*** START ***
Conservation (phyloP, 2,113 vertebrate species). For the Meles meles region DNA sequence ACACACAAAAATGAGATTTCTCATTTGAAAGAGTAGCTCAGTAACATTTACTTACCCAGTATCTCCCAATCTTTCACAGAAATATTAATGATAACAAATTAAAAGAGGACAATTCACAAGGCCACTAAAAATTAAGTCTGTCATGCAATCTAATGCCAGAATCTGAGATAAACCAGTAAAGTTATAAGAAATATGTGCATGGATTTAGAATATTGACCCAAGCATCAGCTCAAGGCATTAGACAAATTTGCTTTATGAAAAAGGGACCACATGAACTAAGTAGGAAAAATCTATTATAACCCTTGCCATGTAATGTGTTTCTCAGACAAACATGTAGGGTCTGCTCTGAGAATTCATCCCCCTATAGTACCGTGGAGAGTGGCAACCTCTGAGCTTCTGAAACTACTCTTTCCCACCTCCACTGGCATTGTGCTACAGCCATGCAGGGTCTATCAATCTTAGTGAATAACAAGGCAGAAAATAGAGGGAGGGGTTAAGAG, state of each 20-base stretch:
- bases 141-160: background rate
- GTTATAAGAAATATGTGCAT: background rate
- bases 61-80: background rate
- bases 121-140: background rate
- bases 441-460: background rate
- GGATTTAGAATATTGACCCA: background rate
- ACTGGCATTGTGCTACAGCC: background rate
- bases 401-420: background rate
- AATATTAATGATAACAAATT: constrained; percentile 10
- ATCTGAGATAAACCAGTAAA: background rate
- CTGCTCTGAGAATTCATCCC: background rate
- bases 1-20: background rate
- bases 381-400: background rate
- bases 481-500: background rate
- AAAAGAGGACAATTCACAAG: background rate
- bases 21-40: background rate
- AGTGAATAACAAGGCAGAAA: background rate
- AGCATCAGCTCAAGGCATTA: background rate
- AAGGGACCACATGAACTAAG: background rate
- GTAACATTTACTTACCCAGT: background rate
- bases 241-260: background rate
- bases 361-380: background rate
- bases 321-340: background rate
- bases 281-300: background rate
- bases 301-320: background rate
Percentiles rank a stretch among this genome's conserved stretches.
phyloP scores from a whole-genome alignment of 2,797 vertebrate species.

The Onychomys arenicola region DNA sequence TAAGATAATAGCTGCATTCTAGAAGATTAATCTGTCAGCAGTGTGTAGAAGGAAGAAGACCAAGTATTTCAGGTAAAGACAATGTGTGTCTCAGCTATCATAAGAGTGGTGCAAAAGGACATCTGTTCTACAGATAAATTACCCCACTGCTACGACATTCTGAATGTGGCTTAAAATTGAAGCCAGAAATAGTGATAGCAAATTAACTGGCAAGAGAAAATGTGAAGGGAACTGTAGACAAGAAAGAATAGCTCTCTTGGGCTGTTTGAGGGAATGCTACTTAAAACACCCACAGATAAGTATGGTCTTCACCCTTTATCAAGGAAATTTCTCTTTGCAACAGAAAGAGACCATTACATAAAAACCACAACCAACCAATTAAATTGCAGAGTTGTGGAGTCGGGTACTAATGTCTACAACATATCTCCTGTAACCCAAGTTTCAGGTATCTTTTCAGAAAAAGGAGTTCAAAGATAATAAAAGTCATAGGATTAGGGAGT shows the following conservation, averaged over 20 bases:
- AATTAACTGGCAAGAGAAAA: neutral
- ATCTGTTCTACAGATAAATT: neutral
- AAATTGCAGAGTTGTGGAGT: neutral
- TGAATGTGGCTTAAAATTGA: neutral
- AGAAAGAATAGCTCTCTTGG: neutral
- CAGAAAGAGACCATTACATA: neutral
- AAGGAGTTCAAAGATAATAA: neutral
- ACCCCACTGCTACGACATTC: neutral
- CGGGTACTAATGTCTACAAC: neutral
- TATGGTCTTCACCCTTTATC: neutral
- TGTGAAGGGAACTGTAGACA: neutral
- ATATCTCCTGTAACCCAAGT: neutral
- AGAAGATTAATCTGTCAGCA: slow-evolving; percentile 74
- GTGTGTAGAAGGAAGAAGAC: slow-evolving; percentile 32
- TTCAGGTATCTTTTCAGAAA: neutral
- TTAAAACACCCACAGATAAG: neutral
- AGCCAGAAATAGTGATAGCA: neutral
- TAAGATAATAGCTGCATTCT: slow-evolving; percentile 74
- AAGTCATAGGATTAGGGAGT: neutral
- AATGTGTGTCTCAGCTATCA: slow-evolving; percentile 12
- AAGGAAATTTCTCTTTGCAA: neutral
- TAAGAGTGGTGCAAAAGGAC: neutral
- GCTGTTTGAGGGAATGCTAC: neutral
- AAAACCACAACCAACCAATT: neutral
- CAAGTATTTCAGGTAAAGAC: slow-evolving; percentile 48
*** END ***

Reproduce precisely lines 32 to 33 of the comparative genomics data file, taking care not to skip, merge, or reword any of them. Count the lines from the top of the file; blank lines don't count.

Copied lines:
- AAATTGCAGAGTTGTGGAGT: neutral
- TGAATGTGGCTTAAAATTGA: neutral